Behind the Scenes Cookiewatch Video Shows How Stop Motion Was Accomplished

Behind the Scenes Cookiewatch Video Shows How Stop Motion Was Accomplished

Learn how the Cookiewatch came together using the power of practical effects, editing, and problem solving to create the wonderful stop-motion short.

Overwatch’s Senior Animation Artist Justin Rasch talks through the behind the scenes creation of the Cookiewatch stop motion short video that premiered before the holidays.

In Cookiewatch, Reaper attempts to steal Santa’s cookies with Tracer stopping him and Doomfist being delivered as a present and proceeding to destroy the last cookie. Reaper does get a cookie from Santa, while Doomfist and Tracer receive mismatched sized ugly sweaters.

Justin mentions the idea of stop motion is intertwined with the holidays, probably due to films such as The Nightmare Before Christmas. JustinĀ had the idea of Reaper desiring Santa’s cookies since he eats at his desk and has a Reaper statue overlooking him. Justin collaborated with his partner Shel Rasch on Cookiewatch, as the two always do for projects. Reaper and Tracer were picked due to their opposing personalities. Michael Chu and Craig Harris were also involved in the process of stop motion with the latter being the source of the storyboard for the short.

There were two sets used for the video, both next to each other and identical. There are many easter eggs in the video for people to spot, one shown being a photo of Jeff Kaplan. The ornament explosions were practical effects. This was accomplished by placing ornaments against a green screen and shooting them with an airsoft gun. When Doomfist breaks the cookie plate it is actually swapped for pieces of the plate instead of actually breaking apart. When Tracer jumps up and down on the couch they placed a pin in the cushion that when attached to a wire allowed them to pull the cushion inward to create the effect that Tracer was actually pushing the cushion down.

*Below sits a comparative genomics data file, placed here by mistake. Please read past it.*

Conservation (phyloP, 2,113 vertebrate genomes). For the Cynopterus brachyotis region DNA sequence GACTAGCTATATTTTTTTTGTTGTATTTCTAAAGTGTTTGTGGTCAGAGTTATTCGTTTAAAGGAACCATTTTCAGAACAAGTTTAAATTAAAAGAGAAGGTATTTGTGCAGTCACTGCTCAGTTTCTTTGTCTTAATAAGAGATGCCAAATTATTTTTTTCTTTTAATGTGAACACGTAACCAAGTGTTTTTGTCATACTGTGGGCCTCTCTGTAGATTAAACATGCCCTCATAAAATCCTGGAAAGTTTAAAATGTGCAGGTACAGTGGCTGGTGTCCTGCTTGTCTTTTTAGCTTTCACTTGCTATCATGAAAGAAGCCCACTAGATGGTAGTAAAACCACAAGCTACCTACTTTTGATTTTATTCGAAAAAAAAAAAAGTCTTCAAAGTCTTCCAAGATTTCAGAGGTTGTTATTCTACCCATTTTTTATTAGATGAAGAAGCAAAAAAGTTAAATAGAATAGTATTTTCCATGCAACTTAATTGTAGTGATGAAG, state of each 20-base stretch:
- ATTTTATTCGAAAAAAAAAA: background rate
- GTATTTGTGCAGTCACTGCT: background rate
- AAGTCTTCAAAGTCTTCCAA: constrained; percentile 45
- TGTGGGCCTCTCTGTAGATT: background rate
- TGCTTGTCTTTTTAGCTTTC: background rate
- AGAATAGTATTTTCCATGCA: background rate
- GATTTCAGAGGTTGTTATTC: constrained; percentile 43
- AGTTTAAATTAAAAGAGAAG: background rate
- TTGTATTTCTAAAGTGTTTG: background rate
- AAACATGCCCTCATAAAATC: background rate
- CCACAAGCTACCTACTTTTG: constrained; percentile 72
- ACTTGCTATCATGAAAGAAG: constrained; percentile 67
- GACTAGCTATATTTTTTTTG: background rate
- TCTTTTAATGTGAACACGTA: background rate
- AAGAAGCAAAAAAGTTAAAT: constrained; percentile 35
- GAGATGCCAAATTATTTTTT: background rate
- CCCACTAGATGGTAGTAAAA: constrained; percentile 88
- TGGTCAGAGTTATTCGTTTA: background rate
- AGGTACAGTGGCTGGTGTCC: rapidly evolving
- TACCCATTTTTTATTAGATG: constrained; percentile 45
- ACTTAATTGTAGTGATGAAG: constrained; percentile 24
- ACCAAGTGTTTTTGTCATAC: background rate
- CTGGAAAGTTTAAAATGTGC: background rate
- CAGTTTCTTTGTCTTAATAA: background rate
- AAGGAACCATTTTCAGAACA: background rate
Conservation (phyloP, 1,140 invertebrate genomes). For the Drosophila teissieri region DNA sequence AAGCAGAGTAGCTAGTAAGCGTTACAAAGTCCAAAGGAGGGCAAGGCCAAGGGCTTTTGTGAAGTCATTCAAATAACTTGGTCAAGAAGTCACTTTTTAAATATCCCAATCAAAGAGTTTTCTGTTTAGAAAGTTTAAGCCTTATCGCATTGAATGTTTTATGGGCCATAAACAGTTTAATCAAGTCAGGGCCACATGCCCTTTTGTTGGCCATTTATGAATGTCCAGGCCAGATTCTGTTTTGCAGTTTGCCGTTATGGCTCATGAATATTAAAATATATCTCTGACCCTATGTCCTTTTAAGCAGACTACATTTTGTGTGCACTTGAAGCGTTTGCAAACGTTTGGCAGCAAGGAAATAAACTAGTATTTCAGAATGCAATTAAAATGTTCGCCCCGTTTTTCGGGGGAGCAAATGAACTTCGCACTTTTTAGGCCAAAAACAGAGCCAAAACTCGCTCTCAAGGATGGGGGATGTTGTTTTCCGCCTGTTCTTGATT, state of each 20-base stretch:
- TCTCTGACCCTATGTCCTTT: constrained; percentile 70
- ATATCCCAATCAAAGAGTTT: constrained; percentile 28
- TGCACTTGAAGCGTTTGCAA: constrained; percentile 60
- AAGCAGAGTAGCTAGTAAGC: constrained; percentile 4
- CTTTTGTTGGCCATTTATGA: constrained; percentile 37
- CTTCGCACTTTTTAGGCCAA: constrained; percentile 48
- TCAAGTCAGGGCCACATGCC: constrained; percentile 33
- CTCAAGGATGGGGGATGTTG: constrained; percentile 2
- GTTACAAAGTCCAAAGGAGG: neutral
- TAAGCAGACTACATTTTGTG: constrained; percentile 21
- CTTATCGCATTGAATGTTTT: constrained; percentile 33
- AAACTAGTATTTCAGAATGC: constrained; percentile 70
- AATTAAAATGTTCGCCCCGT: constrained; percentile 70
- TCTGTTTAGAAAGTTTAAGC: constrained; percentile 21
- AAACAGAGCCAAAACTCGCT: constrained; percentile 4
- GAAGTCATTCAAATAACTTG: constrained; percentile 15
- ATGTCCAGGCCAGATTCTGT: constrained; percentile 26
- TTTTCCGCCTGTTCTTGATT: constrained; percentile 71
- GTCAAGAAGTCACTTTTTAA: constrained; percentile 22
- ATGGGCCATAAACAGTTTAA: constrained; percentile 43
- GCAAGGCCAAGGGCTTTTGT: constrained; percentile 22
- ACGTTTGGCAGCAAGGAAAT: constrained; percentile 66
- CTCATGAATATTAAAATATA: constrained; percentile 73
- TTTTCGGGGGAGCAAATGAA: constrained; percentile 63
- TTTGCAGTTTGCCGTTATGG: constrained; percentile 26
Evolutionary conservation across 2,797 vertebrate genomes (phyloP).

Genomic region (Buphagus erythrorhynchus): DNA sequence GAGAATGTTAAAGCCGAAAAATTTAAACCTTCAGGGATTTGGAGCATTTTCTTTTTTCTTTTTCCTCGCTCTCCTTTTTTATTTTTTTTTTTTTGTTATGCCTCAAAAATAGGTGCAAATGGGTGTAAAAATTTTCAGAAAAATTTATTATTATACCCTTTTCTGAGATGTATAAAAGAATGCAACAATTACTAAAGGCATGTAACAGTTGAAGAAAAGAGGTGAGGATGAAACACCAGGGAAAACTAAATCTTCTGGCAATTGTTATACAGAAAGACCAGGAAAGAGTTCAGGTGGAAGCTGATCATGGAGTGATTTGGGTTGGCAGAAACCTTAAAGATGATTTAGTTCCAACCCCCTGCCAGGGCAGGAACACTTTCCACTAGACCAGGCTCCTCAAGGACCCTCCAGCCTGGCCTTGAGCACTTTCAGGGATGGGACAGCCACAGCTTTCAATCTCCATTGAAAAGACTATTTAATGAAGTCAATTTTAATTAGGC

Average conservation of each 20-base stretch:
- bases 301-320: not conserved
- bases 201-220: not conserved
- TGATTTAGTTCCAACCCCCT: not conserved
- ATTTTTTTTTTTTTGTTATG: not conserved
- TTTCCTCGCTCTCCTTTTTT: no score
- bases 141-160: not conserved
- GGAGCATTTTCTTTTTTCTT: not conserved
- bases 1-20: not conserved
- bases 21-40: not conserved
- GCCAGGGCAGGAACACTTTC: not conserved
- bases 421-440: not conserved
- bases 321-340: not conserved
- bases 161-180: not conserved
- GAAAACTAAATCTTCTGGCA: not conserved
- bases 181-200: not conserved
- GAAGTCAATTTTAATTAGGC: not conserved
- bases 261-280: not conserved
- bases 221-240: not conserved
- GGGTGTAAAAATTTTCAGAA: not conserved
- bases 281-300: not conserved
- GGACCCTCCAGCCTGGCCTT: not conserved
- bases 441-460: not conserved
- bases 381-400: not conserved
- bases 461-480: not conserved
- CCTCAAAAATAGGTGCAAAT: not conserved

The general emphasis on the stop motion sections were that it is all about problem solving, coming up with ways to create effects in reality for things that could be done in post-production but would look better if actually accomplished phsyically. Speaking of post-production, it was a major part of his video as it is for most modern stop motion works. Since stop motion is accomplished by shooting single frames each frame has to have consistent effects done to them and there were many effects in this video from small things such as some blue highlighted effects when Doomfist hits the table to larger things like Tracer’s blue afterimage. This won’t be the first stop motion feature from the Overwatch team, as Justin closes out the video saying they will probably be doing this sort of video again next year, and even closes the video with a brief stop motion section featuring Doomfist interacting with Justin.